To describe Game of Thrones, you could say that it was a game of two halves or that it was like a long term relationship, one that served you well for years, before deciding that you need different things. Either would be suitable for describing how I felt about the ending of the TV phenomena.
Let’s start at the beginning
I started watching during the fourth season because previously, I used to have a rule about not investing in a television show until it had that many seasons under its belt. Why? Google The Sarah Connor Chronicles and then come back to me. I want to invest in programmes that will have a defined start, middle and end. I don’t want to invest for two seasons, see the show end on a cliffhanger and then be denied a conclusion.
Once I had started, I couldn’t stop and went through the first four seasons in very quick succession. Being surprised at most turns, from the Red Wedding to the conclusion of the Battle of Blackwater and mesmerised by the intricate character arcs. It was unique, from the ease in which main characters were killed off to the way that battles were shot, the use of language and the slow pace. It was unique and unlike anything else on television.
Once the subsequent seasons were released, I hung on every word, loving every part and looking forward to the release of the next episode. When I look back at the first six seasons, I can see how everything carefully links in together and builds to satisfying conclusions, which is not in keeping with the later seasons. These run through plotlines quicker than I run through my salary every month. They are the epitome of being rushed.
The last two seasons — Seven and Eight
Now, let me start this off by saying that I don’t believe that the last two seasons should be re-written with competent writers, as this would be incredibly disrespectful. I absolutely agree that the seventh and eighth season of the global phenomena deserved better. You can definitely tell where the TV producers overtook the author, which creates a great disparity between the last quarter and those that proceeded it.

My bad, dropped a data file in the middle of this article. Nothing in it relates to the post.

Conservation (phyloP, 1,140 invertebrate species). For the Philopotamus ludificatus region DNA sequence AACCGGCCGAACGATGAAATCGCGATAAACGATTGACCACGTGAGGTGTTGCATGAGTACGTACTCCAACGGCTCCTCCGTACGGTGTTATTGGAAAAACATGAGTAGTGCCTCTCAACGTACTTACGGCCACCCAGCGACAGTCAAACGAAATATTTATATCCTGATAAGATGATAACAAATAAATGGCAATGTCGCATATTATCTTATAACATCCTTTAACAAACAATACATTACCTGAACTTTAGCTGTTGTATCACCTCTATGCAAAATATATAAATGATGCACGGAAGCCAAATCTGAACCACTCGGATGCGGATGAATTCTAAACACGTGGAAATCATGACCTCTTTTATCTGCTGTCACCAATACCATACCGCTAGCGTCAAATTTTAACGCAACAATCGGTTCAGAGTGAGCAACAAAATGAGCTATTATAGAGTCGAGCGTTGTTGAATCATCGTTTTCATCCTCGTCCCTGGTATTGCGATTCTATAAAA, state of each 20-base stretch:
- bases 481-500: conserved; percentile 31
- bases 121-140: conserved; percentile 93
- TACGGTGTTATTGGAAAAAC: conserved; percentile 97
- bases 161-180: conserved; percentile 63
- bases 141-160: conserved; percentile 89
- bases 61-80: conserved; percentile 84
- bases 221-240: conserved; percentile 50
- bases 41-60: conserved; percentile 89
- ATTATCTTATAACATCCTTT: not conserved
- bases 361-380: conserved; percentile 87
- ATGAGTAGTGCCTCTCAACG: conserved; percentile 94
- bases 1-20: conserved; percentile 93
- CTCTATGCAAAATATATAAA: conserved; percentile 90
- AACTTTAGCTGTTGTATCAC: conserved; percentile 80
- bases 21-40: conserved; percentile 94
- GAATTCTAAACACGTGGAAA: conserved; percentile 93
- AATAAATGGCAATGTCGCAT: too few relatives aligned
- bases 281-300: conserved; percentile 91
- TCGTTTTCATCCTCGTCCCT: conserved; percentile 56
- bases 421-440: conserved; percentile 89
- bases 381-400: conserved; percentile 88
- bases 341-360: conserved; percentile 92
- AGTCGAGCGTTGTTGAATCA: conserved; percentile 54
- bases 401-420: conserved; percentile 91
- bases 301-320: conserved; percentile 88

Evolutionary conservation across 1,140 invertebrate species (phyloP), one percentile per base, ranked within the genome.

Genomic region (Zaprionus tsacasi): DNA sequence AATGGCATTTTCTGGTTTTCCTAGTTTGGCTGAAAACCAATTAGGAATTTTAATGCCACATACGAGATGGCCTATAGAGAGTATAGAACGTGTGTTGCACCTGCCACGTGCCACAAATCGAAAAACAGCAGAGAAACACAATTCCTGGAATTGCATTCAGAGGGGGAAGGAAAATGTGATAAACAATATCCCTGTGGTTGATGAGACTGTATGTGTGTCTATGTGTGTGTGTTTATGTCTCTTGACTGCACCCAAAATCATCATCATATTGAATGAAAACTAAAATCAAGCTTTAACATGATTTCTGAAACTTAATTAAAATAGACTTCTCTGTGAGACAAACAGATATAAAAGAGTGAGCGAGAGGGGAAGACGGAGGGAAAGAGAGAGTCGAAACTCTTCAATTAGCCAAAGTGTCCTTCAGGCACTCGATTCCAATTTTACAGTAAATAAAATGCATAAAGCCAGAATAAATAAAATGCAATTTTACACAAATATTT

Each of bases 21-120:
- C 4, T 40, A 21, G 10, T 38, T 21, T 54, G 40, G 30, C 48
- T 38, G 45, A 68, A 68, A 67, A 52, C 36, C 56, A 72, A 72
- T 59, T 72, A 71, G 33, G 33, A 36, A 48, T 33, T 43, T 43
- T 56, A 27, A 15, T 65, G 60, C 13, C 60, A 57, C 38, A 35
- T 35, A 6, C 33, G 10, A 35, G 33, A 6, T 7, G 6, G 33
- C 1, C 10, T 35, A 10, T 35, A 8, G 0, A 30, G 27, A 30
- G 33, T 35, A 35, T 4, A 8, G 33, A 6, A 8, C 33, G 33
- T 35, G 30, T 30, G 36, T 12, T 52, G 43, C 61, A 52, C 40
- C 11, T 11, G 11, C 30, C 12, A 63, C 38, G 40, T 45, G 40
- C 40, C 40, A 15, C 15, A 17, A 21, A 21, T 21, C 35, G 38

It’s a shame. It really is to write this and say that I was disappointed as that should not be the case. I should be sitting here saying that the series was amazing and life-affirming but I cannot lie. Just like what Professor Umbridge tells Harry in the Order of the Phoenix, you must not tell lies.
If you were to ask me to sum up the first six seasons in one sentence, then it would be, ‘Brilliant character arcs that keep you on the edge of the seat, through intricate and well-paced plots’. These seasons were the personification of, ‘Good things come to those who wait’. If you were to ask me to sum up the last two seasons in one sentence, then it would be, ‘A rushed trip down memory lane that fails to produce a satisfying ending, leaving the audience wanting more’.
It’s hard to end
Sure that there are some sexual jokes that I could add in here but for the moment, I will assume that the audience is above that.
History teaches us that the majority of TV endings are disappointing. Lost would be a prime example of this, spending so long building up those intricate plot lines that were never going to be able to be explained in a satisfactory manner. This is how I feel about Game of Thrones, they spent so long creating these amazing story arcs that any ending was always going to leave you feeling empty.
The best ending I have seen from a TV series was that which was seen in Star Trek: The Next Generation. This for me personified what the show was about, adventure and so the finale was a two-part adventure that spanned three different time frames. It was original and closed off the show in a manner that reflected the core concepts. Game of Thrones missed this for me.
What should they have done?
Now all of these comments are mine and mine alone. I in no way believe that the last two seasons should be re-written as the writers are incompetent. That is disrespectful. Everyone will read a book and interpret the characters differently. My example of this would be the character of Hermione Granger from Harry Potter. The character in my head was a lot more stereotypically geeky and had much bushier hair but that is my interpretation. This is neither right or wrong.